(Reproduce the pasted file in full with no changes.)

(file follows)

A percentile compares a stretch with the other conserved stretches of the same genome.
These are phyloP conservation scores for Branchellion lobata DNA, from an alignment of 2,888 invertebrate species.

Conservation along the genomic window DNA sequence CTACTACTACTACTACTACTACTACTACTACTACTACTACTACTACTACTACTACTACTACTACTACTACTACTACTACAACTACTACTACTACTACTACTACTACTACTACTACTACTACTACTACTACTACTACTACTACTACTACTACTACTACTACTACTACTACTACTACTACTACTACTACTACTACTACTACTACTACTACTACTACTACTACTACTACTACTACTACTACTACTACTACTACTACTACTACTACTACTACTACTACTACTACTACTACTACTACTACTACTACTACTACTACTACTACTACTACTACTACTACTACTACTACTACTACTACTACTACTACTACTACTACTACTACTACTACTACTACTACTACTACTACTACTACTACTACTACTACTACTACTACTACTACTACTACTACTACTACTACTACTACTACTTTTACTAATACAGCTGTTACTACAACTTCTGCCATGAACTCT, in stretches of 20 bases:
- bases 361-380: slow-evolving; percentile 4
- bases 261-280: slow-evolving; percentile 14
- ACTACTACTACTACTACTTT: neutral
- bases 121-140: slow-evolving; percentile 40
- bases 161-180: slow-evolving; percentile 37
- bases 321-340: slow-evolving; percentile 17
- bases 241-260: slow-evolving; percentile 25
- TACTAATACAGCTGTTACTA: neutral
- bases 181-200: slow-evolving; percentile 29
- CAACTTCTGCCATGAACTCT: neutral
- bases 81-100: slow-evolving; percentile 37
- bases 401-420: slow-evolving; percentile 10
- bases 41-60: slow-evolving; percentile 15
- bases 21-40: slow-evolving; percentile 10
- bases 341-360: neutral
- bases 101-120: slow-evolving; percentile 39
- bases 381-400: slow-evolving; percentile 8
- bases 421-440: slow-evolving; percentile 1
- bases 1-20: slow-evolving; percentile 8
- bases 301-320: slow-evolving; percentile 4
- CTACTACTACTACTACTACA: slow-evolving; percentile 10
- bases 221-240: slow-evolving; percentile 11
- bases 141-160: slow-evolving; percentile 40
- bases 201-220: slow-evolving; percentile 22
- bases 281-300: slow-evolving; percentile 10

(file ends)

A percentile compares a stretch with the other conserved stretches of the same genome.
These are phyloP conservation scores for Branchellion lobata DNA, from an alignment of 2,888 invertebrate species.

Conservation along the genomic window DNA sequence CTACTACTACTACTACTACTACTACTACTACTACTACTACTACTACTACTACTACTACTACTACTACTACTACTACTACAACTACTACTACTACTACTACTACTACTACTACTACTACTACTACTACTACTACTACTACTACTACTACTACTACTACTACTACTACTACTACTACTACTACTACTACTACTACTACTACTACTACTACTACTACTACTACTACTACTACTACTACTACTACTACTACTACTACTACTACTACTACTACTACTACTACTACTACTACTACTACTACTACTACTACTACTACTACTACTACTACTACTACTACTACTACTACTACTACTACTACTACTACTACTACTACTACTACTACTACTACTACTACTACTACTACTACTACTACTACTACTACTACTACTACTACTACTACTACTACTACTACTACTACTACTACTTTTACTAATACAGCTGTTACTACAACTTCTGCCATGAACTCT, in stretches of 20 bases:
- bases 361-380: slow-evolving; percentile 4
- bases 261-280: slow-evolving; percentile 14
- ACTACTACTACTACTACTTT: neutral
- bases 121-140: slow-evolving; percentile 40
- bases 161-180: slow-evolving; percentile 37
- bases 321-340: slow-evolving; percentile 17
- bases 241-260: slow-evolving; percentile 25
- TACTAATACAGCTGTTACTA: neutral
- bases 181-200: slow-evolving; percentile 29
- CAACTTCTGCCATGAACTCT: neutral
- bases 81-100: slow-evolving; percentile 37
- bases 401-420: slow-evolving; percentile 10
- bases 41-60: slow-evolving; percentile 15
- bases 21-40: slow-evolving; percentile 10
- bases 341-360: neutral
- bases 101-120: slow-evolving; percentile 39
- bases 381-400: slow-evolving; percentile 8
- bases 421-440: slow-evolving; percentile 1
- bases 1-20: slow-evolving; percentile 8
- bases 301-320: slow-evolving; percentile 4
- CTACTACTACTACTACTACA: slow-evolving; percentile 10
- bases 221-240: slow-evolving; percentile 11
- bases 141-160: slow-evolving; percentile 40
- bases 201-220: slow-evolving; percentile 22
- bases 281-300: slow-evolving; percentile 10